Washington (CNN) - A leading Muslim advocacy group accused potential presidential candidate Herman Cain of spewing "bigoted speech" Monday following remarks he made at a conservative conference last weekend.
While attending the Conservative Principles Conference last weekend in Iowa, Cain told a reporter- if he became president – he would not appoint a Muslim to his cabinet or as a federal judge.
The Council on American-Islamic Relations (CAIR) expressed outrage on Monday, saying Cain's words show how "right wing" conservatives are currently engaging in Muslim bashing.
"Even post 9/11 you didn't have this level of mainstreaming of anti-Muslim hate as you have now," said Ibrahim Hooper, National Communications Director for CAIR.
Cain's comments came in response to a question from a reporter for liberal-leaning Think Progress about potentially appointing a Muslim in a Cain administration.
"No, I will not," Cain responded. "And here's why. There is this creeping attempt, there is this attempt to gradually ease Sharia law and the Muslim faith into our government. It does not belong in our government. This is what happened in Europe. And little by little, to try and be politically correct, they made this little change, they made this little change. And now they've got a social problem that they don't know what to do with hardly."
Sharia law is derived from the Quran, the holy book of Islam. It informs Muslims with rules on how to live their everyday lives – including how to fast and how to pray. Some Muslim countries use Sharia law as a basis for their laws, particularly concerning crimes against Allah, against society and crimes of revenge.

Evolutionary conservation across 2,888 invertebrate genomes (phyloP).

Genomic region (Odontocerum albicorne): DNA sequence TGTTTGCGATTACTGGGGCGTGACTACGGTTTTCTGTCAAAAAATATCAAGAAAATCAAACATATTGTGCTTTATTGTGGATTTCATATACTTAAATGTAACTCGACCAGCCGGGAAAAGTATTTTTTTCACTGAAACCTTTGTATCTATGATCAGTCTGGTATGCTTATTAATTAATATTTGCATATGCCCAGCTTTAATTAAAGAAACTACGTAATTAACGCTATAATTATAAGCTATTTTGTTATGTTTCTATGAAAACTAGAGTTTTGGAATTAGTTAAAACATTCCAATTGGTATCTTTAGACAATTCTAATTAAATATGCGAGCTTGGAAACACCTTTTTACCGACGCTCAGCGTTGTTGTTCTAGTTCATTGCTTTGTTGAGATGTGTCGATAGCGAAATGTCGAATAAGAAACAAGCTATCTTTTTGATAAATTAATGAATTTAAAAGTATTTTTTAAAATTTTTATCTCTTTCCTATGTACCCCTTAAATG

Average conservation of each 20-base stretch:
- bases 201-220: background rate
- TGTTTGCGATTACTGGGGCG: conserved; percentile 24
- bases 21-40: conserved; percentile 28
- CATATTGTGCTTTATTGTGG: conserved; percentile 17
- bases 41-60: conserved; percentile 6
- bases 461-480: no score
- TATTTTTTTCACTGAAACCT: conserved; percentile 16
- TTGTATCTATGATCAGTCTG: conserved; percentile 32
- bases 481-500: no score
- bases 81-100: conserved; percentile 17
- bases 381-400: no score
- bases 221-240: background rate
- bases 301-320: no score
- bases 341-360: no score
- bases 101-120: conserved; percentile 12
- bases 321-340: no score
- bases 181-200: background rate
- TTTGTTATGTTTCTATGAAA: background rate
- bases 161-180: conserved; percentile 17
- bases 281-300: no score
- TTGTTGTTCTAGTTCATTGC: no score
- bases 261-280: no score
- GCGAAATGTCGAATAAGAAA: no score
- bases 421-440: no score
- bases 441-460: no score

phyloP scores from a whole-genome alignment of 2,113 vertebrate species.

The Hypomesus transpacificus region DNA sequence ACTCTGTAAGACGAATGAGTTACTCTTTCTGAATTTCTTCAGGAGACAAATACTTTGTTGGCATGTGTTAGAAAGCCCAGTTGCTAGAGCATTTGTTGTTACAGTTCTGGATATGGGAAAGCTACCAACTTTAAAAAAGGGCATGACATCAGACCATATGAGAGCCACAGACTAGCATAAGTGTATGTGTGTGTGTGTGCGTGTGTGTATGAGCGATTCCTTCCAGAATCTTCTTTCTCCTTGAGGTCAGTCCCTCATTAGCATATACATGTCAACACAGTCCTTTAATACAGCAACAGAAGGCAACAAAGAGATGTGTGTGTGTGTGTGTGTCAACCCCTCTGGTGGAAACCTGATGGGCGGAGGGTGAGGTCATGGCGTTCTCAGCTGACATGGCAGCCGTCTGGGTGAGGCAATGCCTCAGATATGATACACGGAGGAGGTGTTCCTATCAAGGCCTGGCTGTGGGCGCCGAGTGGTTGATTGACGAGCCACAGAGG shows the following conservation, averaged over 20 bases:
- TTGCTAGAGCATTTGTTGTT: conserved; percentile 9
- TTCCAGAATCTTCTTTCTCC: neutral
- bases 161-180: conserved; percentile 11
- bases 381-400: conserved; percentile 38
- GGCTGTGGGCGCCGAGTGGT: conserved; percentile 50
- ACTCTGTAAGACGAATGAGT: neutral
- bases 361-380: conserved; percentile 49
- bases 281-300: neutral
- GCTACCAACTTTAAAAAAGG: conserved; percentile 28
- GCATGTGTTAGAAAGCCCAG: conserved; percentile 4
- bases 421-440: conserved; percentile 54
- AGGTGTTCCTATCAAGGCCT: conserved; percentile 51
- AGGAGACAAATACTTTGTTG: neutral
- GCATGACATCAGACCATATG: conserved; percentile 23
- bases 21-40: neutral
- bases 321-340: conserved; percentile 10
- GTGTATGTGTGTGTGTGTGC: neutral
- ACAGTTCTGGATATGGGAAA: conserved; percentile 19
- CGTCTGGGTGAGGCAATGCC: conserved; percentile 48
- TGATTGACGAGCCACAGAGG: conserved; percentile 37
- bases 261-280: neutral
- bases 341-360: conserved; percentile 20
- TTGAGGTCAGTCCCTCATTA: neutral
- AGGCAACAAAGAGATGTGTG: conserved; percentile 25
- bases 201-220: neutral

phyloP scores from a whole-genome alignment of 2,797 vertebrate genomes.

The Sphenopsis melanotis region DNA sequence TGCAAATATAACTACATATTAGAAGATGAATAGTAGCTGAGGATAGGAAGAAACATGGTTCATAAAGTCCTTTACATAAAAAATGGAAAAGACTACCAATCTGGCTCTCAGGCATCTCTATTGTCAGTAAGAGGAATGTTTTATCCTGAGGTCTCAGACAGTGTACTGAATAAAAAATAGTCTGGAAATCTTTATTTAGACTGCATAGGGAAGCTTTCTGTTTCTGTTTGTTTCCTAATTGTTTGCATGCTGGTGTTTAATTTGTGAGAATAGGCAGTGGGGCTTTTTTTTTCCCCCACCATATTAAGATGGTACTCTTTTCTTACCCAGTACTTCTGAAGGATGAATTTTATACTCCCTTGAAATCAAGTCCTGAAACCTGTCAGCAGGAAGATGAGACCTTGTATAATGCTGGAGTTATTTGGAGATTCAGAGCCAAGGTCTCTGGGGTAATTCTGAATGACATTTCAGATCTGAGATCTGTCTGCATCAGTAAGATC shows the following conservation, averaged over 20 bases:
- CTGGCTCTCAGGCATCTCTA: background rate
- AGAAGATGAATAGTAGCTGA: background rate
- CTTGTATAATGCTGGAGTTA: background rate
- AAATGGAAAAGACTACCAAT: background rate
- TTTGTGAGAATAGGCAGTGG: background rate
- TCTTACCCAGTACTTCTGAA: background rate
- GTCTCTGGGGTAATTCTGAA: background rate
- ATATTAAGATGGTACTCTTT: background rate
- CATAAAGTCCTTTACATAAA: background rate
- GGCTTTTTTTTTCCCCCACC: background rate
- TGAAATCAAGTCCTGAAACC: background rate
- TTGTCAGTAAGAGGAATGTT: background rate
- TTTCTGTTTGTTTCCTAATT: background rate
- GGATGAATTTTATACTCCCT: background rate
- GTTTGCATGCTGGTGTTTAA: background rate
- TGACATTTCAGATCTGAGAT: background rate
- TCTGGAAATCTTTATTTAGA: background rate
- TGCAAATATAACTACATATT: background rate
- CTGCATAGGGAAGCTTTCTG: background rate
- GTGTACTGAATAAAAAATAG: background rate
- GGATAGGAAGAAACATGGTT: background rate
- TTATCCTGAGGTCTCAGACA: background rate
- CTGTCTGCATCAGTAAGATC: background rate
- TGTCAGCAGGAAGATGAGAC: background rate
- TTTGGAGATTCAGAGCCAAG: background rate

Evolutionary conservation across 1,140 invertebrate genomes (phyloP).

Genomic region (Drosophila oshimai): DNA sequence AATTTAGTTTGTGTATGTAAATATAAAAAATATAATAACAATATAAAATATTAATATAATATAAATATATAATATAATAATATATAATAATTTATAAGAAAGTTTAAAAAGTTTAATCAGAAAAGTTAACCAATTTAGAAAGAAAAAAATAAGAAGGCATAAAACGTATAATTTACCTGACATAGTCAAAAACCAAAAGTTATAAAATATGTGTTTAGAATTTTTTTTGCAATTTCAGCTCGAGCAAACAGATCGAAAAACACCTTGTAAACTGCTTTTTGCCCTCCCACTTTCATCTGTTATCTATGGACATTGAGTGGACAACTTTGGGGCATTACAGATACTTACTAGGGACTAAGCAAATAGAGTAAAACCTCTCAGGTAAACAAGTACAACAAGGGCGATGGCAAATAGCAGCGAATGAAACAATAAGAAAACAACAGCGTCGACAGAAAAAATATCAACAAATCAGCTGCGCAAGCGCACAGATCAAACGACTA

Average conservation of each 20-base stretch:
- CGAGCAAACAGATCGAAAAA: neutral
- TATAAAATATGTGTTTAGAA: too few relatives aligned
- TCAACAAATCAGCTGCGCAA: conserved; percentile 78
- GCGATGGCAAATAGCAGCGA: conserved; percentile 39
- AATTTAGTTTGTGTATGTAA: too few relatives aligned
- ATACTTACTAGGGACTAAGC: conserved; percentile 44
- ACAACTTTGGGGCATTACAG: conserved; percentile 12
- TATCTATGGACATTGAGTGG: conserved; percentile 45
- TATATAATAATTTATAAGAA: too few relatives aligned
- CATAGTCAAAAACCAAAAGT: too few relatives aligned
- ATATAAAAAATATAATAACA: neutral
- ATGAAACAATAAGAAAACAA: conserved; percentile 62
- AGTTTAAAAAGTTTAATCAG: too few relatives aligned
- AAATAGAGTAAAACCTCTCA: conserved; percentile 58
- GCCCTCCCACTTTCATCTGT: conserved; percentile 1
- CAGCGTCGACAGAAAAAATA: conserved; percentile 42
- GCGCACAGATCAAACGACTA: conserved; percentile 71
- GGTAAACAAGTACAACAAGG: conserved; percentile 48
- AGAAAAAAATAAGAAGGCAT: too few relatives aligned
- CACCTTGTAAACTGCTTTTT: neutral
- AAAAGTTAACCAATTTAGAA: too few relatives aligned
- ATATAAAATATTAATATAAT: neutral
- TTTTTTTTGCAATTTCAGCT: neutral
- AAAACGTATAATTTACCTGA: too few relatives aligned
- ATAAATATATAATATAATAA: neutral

Cain continued by recounting a question he'd recently received.
"I was asked, 'What is the role of Islam in America?' I thought it was an odd question. I said, 'The role of Islam in America is for those that believe in Islam to practice it and leave us alone. Just like Christianity. We have a First Amendment. And I get upset when the Muslims in this country - some of them – try to force their Sharia law onto the rest of us.'"
Cain mentioned anti-Sharia law legislation that passed in Oklahoma, last year. Other states have also taken up such measures.
In criticizing Cain's comments, Hooper characterized them as going "even beyond the almost routine Muslim-bashing we see coming from the right wing of the political spectrum."
Hooper was asked to specifically address Cain's assertion, echoed by other conservatives, that some Muslims are trying to invoke Sharia law into the United States.
"It's a manufactured controversy," Hooper said. "There is nothing to it. It would be laughable if it weren't having such a negative impact on the lives of Muslim Americans."
"There are millions of American Muslims that are just as much 'Us,' as he [Cain] is."
Cain's communications director, Ellen Carmichael, stressed to CNN that Cain "believes that everyone in this country has the right to practice whatever religion they choose."
And she tried to re-characterize Cain's comments.
"Just as he would never appoint a Catholic who is loyal to the Pope before he or she is loyal to the Constitution, Mr. Cain would never appoint a Muslim who believes Sharia law trumps our U.S. Constitution," Carmichael said.
"Anyone who is in the business of making laws, or interpreting laws, should use the Constitution and nothing else."
And she addressed CAIR's criticism of Cain, an African-American.
"The claim that he is bigoted – when he himself has lived the majority of his childhood and young adult life under segregation – is pretty baseless."
–Follow Shannon Travis on Twitter: @ShanTravisCNN